Oral retinoids have been used as systemic therapy for the treatment of KAs. Isotretinoin, etretinate, and acitretin are the most commonly used retinoids and have been associated with the best therapeutic efficacy within this class for the management of KAs. Retinoids exert their effect by binding to retinoic acid receptors and retinoid X receptors. The Wnt/retinoic acid signaling pathway is believed to be involved in the triphasic growth of KAs. Wnt is activated in the growth phase and inactivated in the regression phase. Systemic retinoids believed to reverse Wnt-related KA proliferation, inhibit keratinization, modulate terminal differentiation of epidermal cells, and increase both IL-2 production and mitogen-induced lymphocyte proliferation.3 Multiple case reports have demonstrated that retinoids are efficacious in patients with generalized eruptive keratoacanthoma of Grzybowski and Ferguson-Smith disease, however no large scale studies have been completed.48-60 The most common dosing regimens are acitretin 25 to 60 mg daily, isotretinoin 20mg to 1.5mg/kg daily, and etretinate 1mg/kg daily. Significant tumor regression with full remission is typically seen between 2 and 5 months. Recurrent disease upon discontinuation of etretinate has been successfully managed with a maintenance dose of 10mg daily.49 It is reasonable to consider an initial trial of oral isotretinoin in the treatment of KA in instances when surgical excision is not optimal, such as managing multiple eruptive KAs.48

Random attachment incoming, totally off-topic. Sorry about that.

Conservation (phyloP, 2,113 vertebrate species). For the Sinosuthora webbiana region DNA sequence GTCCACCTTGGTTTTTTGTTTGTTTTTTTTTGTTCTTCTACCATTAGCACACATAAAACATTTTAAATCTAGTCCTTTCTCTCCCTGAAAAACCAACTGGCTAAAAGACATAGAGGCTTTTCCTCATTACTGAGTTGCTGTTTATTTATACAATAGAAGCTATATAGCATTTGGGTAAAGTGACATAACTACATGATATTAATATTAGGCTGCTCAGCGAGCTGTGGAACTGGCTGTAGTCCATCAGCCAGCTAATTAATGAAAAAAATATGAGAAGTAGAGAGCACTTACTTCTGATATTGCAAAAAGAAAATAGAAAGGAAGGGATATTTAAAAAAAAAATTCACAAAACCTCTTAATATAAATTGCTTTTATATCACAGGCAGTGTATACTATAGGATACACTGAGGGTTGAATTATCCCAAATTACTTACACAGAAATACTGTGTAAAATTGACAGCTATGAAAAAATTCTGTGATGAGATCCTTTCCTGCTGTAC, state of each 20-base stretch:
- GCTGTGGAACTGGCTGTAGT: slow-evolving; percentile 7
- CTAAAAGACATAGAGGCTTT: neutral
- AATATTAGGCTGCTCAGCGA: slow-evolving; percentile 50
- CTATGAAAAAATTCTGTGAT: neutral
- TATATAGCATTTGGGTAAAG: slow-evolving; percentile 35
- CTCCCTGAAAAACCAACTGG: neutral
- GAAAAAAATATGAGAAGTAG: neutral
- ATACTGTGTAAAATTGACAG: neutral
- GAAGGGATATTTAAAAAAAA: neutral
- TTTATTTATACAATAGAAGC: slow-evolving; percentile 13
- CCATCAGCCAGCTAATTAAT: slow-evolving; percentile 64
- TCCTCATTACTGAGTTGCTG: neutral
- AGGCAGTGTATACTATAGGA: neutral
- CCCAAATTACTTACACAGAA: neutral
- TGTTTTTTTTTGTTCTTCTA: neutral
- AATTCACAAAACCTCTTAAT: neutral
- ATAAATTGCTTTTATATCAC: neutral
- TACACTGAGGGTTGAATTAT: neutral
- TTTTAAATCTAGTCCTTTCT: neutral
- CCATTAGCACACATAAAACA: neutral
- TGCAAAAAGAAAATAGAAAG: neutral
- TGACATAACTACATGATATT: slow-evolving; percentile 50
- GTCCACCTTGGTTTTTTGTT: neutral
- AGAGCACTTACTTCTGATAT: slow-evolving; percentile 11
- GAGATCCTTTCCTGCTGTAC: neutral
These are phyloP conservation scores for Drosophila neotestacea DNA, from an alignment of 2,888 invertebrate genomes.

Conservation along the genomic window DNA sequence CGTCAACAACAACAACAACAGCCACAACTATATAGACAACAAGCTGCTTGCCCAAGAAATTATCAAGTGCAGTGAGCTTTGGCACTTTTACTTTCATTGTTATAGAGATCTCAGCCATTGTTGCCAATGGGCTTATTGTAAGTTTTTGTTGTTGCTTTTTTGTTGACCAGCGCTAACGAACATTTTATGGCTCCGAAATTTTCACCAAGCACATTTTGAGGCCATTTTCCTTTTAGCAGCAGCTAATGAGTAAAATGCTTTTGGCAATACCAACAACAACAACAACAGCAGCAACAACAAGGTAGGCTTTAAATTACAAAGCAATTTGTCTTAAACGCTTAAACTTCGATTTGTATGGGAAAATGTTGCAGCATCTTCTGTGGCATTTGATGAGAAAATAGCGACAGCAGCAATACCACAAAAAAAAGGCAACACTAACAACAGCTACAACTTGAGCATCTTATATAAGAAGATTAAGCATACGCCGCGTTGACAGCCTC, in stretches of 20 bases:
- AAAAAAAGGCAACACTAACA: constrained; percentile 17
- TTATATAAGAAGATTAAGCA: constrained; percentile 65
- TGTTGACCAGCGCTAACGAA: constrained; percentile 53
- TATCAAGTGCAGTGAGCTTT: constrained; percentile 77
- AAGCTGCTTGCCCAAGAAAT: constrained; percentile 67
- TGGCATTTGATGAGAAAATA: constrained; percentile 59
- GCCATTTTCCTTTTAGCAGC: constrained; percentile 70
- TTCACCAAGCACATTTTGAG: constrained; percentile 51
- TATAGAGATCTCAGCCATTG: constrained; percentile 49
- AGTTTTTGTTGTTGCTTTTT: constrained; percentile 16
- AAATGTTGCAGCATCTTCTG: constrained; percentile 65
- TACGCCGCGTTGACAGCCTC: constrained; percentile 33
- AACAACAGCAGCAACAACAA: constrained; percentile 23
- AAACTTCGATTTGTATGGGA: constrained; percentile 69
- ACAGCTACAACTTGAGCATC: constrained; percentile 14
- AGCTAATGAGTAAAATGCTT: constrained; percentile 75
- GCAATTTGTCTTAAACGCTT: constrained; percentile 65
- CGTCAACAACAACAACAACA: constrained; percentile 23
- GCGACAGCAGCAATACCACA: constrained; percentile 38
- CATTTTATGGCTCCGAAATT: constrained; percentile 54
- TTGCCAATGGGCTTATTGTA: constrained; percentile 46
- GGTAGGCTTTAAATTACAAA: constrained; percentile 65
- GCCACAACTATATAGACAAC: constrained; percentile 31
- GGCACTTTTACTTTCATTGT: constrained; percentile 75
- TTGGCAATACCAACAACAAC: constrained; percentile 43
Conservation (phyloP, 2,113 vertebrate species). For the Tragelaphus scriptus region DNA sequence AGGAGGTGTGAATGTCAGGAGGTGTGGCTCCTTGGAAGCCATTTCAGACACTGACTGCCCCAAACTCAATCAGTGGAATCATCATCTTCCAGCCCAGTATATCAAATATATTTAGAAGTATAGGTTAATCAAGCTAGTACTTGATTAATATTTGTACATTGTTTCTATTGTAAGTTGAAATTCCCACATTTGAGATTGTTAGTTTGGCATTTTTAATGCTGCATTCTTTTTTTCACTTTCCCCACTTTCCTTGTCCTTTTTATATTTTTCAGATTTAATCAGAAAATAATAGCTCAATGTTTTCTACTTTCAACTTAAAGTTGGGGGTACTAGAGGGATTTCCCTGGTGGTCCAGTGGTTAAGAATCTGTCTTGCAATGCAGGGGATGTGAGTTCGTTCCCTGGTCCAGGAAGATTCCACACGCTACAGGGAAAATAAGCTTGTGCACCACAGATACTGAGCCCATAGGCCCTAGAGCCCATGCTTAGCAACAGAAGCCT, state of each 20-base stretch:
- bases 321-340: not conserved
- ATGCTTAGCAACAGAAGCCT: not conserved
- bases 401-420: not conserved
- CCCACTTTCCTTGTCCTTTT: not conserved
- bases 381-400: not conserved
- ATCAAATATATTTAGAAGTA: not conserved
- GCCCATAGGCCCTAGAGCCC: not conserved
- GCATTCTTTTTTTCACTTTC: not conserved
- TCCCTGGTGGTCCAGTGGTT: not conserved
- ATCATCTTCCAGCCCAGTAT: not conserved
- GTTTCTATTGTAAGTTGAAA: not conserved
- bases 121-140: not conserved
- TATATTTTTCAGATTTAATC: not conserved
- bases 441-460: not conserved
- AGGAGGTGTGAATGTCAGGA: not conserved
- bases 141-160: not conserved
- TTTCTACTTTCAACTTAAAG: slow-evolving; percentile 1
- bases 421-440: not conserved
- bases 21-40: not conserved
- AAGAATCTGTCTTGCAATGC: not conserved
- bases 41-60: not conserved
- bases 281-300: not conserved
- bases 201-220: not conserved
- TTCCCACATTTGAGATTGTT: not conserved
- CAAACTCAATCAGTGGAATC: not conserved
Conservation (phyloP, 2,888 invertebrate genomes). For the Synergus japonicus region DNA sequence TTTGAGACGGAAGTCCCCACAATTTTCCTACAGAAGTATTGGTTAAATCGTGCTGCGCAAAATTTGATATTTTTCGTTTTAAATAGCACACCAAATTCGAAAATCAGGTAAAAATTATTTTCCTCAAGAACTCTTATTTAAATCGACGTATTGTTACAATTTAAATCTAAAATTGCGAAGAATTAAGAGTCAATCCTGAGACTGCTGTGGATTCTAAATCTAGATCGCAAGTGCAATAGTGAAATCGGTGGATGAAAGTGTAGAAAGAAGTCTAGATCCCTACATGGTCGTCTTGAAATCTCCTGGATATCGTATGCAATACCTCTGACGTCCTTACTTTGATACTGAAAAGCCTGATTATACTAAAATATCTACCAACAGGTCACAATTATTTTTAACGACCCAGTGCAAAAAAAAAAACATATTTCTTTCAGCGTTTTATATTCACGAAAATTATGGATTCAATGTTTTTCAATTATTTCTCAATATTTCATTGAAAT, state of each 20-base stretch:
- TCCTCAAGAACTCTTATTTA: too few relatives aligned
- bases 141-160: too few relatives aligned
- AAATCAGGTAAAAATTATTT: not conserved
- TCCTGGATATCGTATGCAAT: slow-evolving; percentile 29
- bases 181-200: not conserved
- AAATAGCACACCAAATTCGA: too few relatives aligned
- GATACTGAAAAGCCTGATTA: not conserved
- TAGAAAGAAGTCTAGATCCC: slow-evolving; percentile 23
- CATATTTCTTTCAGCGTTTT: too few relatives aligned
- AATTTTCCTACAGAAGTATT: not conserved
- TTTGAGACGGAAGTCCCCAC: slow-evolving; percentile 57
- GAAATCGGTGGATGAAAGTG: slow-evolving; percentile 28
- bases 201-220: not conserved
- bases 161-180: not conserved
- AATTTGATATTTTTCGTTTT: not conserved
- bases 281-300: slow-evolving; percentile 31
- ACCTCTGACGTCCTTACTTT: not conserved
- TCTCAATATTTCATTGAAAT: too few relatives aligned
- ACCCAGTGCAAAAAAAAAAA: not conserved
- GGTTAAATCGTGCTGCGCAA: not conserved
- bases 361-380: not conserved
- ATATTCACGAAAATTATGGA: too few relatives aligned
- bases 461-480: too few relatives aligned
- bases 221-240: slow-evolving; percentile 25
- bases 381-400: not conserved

Oral methotrexate is another potential therapeutic option to treat KAs. A case report of oral methotrexate 15mg/week was combined with oral prednisone at a dose of 1mg/kg/day for keratoacanthoma centrifugum marginatum with a substantial improvement after two months of therapy after failure of clearance with isotretinoin.61 The authors propose the combination of oral methotrexate with oral steroids for a short course for rapid decrease in inflammation.61 Though further large scale studies are required, this might provide a therapeutic alternative for patients with non-operable, or numerous KAs.